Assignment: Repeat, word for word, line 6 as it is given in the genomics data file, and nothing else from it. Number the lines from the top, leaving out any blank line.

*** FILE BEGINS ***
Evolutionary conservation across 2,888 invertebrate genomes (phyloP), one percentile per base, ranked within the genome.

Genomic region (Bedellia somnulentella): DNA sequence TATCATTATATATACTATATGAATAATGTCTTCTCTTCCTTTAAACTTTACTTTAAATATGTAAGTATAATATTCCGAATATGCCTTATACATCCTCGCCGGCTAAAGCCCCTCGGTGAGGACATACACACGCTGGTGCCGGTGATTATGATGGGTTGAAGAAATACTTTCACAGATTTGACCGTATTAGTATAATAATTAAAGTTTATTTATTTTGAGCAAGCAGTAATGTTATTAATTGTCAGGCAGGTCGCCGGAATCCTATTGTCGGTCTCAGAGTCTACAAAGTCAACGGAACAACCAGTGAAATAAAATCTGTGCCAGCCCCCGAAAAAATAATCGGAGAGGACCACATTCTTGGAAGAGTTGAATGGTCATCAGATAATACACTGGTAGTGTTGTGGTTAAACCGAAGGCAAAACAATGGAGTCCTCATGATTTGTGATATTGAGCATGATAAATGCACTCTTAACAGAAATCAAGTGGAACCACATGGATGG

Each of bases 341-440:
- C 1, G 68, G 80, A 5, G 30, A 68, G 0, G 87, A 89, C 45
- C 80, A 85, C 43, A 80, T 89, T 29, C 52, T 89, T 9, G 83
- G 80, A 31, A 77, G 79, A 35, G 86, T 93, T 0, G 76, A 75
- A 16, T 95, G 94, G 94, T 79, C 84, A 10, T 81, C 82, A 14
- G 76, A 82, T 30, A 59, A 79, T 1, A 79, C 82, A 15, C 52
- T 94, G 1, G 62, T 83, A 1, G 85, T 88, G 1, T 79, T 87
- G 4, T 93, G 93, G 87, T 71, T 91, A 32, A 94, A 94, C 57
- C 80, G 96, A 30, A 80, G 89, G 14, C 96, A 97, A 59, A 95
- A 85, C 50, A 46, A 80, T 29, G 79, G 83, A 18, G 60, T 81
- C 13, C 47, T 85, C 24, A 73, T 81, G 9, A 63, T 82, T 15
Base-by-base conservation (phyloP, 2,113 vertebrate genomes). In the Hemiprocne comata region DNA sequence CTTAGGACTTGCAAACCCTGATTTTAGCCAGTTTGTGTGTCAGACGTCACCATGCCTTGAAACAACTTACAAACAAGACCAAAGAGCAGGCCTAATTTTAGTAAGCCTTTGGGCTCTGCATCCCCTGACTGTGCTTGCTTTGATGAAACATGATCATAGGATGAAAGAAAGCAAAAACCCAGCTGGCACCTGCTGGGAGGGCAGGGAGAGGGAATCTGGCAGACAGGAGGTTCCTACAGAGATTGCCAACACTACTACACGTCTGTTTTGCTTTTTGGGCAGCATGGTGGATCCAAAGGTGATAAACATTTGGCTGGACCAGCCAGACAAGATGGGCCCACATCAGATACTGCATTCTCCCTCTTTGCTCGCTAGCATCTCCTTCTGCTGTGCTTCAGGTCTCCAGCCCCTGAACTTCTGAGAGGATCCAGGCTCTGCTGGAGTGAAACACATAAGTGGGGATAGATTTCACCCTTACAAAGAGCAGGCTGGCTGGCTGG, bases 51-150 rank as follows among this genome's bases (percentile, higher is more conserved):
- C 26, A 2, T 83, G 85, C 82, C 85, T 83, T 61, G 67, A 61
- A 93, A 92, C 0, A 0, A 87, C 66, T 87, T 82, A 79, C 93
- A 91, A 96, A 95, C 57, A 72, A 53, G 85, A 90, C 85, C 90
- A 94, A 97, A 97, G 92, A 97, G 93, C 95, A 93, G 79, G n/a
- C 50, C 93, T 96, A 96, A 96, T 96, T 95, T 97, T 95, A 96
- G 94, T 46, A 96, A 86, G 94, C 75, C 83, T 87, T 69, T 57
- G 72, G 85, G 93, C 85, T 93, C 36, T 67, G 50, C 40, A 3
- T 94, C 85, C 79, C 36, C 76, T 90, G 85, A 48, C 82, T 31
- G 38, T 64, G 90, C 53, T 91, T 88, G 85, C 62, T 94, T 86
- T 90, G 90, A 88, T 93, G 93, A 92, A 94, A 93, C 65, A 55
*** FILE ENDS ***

- G 80, A 31, A 77, G 79, A 35, G 86, T 93, T 0, G 76, A 75